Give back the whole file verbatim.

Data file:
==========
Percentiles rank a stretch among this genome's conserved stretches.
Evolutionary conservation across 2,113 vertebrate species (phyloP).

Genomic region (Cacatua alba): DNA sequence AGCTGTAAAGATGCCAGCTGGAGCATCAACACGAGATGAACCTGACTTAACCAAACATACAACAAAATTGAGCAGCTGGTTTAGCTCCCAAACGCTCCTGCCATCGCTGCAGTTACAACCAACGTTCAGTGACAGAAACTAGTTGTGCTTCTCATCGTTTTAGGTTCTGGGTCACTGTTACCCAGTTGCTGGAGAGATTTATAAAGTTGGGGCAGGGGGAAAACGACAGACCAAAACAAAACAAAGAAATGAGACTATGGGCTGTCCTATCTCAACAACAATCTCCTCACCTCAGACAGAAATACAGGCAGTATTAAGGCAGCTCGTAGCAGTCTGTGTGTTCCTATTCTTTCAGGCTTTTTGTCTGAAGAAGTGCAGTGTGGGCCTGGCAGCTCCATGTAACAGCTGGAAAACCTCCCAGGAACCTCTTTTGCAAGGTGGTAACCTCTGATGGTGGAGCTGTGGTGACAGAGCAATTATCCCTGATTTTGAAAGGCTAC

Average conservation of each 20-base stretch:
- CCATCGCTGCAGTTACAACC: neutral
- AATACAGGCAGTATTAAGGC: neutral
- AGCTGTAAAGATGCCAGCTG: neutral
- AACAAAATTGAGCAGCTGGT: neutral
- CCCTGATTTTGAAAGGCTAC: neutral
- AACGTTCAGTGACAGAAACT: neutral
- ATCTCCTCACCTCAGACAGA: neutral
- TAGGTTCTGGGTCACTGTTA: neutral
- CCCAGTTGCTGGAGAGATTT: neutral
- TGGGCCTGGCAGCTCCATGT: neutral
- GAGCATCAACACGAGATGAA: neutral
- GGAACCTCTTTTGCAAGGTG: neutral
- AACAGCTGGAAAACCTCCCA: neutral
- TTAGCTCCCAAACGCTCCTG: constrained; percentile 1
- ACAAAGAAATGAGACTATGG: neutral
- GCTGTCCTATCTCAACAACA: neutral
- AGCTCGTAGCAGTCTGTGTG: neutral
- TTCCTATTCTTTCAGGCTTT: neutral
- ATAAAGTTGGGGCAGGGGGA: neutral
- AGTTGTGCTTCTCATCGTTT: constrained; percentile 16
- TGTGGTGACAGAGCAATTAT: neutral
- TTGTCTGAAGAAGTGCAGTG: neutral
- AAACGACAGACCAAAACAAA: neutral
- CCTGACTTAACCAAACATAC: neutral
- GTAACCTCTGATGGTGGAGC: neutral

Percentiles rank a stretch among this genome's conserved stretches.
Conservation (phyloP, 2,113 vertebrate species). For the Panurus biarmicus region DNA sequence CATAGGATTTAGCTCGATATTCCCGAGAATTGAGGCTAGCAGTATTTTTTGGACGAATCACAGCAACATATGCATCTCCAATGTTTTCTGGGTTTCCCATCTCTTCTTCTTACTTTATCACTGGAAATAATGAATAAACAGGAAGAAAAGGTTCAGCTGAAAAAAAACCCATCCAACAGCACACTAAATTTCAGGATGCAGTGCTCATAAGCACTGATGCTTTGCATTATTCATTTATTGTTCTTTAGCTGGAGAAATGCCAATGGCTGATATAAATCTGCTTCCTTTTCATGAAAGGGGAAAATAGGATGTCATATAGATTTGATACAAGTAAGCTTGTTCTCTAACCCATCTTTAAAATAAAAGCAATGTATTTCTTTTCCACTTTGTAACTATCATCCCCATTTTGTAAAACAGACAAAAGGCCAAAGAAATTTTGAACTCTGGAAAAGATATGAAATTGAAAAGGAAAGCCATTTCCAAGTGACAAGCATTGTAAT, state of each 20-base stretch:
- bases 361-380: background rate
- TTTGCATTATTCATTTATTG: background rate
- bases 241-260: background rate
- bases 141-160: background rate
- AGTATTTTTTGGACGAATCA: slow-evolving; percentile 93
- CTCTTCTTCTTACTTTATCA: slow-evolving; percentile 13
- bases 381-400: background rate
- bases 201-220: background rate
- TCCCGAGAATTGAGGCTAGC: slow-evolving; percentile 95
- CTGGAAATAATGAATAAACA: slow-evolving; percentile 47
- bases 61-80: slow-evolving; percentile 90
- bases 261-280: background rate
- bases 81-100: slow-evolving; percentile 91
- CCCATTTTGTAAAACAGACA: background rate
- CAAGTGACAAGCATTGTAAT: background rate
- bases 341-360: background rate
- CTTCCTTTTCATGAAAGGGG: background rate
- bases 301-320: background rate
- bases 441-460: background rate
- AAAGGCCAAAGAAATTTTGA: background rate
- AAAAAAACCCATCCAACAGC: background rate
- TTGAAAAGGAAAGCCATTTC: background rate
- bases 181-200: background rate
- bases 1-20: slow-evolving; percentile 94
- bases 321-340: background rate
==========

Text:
Percentiles rank a stretch among this genome's conserved stretches.
Evolutionary conservation across 2,113 vertebrate species (phyloP).

Genomic region (Cacatua alba): DNA sequence AGCTGTAAAGATGCCAGCTGGAGCATCAACACGAGATGAACCTGACTTAACCAAACATACAACAAAATTGAGCAGCTGGTTTAGCTCCCAAACGCTCCTGCCATCGCTGCAGTTACAACCAACGTTCAGTGACAGAAACTAGTTGTGCTTCTCATCGTTTTAGGTTCTGGGTCACTGTTACCCAGTTGCTGGAGAGATTTATAAAGTTGGGGCAGGGGGAAAACGACAGACCAAAACAAAACAAAGAAATGAGACTATGGGCTGTCCTATCTCAACAACAATCTCCTCACCTCAGACAGAAATACAGGCAGTATTAAGGCAGCTCGTAGCAGTCTGTGTGTTCCTATTCTTTCAGGCTTTTTGTCTGAAGAAGTGCAGTGTGGGCCTGGCAGCTCCATGTAACAGCTGGAAAACCTCCCAGGAACCTCTTTTGCAAGGTGGTAACCTCTGATGGTGGAGCTGTGGTGACAGAGCAATTATCCCTGATTTTGAAAGGCTAC

Average conservation of each 20-base stretch:
- CCATCGCTGCAGTTACAACC: neutral
- AATACAGGCAGTATTAAGGC: neutral
- AGCTGTAAAGATGCCAGCTG: neutral
- AACAAAATTGAGCAGCTGGT: neutral
- CCCTGATTTTGAAAGGCTAC: neutral
- AACGTTCAGTGACAGAAACT: neutral
- ATCTCCTCACCTCAGACAGA: neutral
- TAGGTTCTGGGTCACTGTTA: neutral
- CCCAGTTGCTGGAGAGATTT: neutral
- TGGGCCTGGCAGCTCCATGT: neutral
- GAGCATCAACACGAGATGAA: neutral
- GGAACCTCTTTTGCAAGGTG: neutral
- AACAGCTGGAAAACCTCCCA: neutral
- TTAGCTCCCAAACGCTCCTG: constrained; percentile 1
- ACAAAGAAATGAGACTATGG: neutral
- GCTGTCCTATCTCAACAACA: neutral
- AGCTCGTAGCAGTCTGTGTG: neutral
- TTCCTATTCTTTCAGGCTTT: neutral
- ATAAAGTTGGGGCAGGGGGA: neutral
- AGTTGTGCTTCTCATCGTTT: constrained; percentile 16
- TGTGGTGACAGAGCAATTAT: neutral
- TTGTCTGAAGAAGTGCAGTG: neutral
- AAACGACAGACCAAAACAAA: neutral
- CCTGACTTAACCAAACATAC: neutral
- GTAACCTCTGATGGTGGAGC: neutral

Percentiles rank a stretch among this genome's conserved stretches.
Conservation (phyloP, 2,113 vertebrate species). For the Panurus biarmicus region DNA sequence CATAGGATTTAGCTCGATATTCCCGAGAATTGAGGCTAGCAGTATTTTTTGGACGAATCACAGCAACATATGCATCTCCAATGTTTTCTGGGTTTCCCATCTCTTCTTCTTACTTTATCACTGGAAATAATGAATAAACAGGAAGAAAAGGTTCAGCTGAAAAAAAACCCATCCAACAGCACACTAAATTTCAGGATGCAGTGCTCATAAGCACTGATGCTTTGCATTATTCATTTATTGTTCTTTAGCTGGAGAAATGCCAATGGCTGATATAAATCTGCTTCCTTTTCATGAAAGGGGAAAATAGGATGTCATATAGATTTGATACAAGTAAGCTTGTTCTCTAACCCATCTTTAAAATAAAAGCAATGTATTTCTTTTCCACTTTGTAACTATCATCCCCATTTTGTAAAACAGACAAAAGGCCAAAGAAATTTTGAACTCTGGAAAAGATATGAAATTGAAAAGGAAAGCCATTTCCAAGTGACAAGCATTGTAAT, state of each 20-base stretch:
- bases 361-380: background rate
- TTTGCATTATTCATTTATTG: background rate
- bases 241-260: background rate
- bases 141-160: background rate
- AGTATTTTTTGGACGAATCA: slow-evolving; percentile 93
- CTCTTCTTCTTACTTTATCA: slow-evolving; percentile 13
- bases 381-400: background rate
- bases 201-220: background rate
- TCCCGAGAATTGAGGCTAGC: slow-evolving; percentile 95
- CTGGAAATAATGAATAAACA: slow-evolving; percentile 47
- bases 61-80: slow-evolving; percentile 90
- bases 261-280: background rate
- bases 81-100: slow-evolving; percentile 91
- CCCATTTTGTAAAACAGACA: background rate
- CAAGTGACAAGCATTGTAAT: background rate
- bases 341-360: background rate
- CTTCCTTTTCATGAAAGGGG: background rate
- bases 301-320: background rate
- bases 441-460: background rate
- AAAGGCCAAAGAAATTTTGA: background rate
- AAAAAAACCCATCCAACAGC: background rate
- TTGAAAAGGAAAGCCATTTC: background rate
- bases 181-200: background rate
- bases 1-20: slow-evolving; percentile 94
- bases 321-340: background rate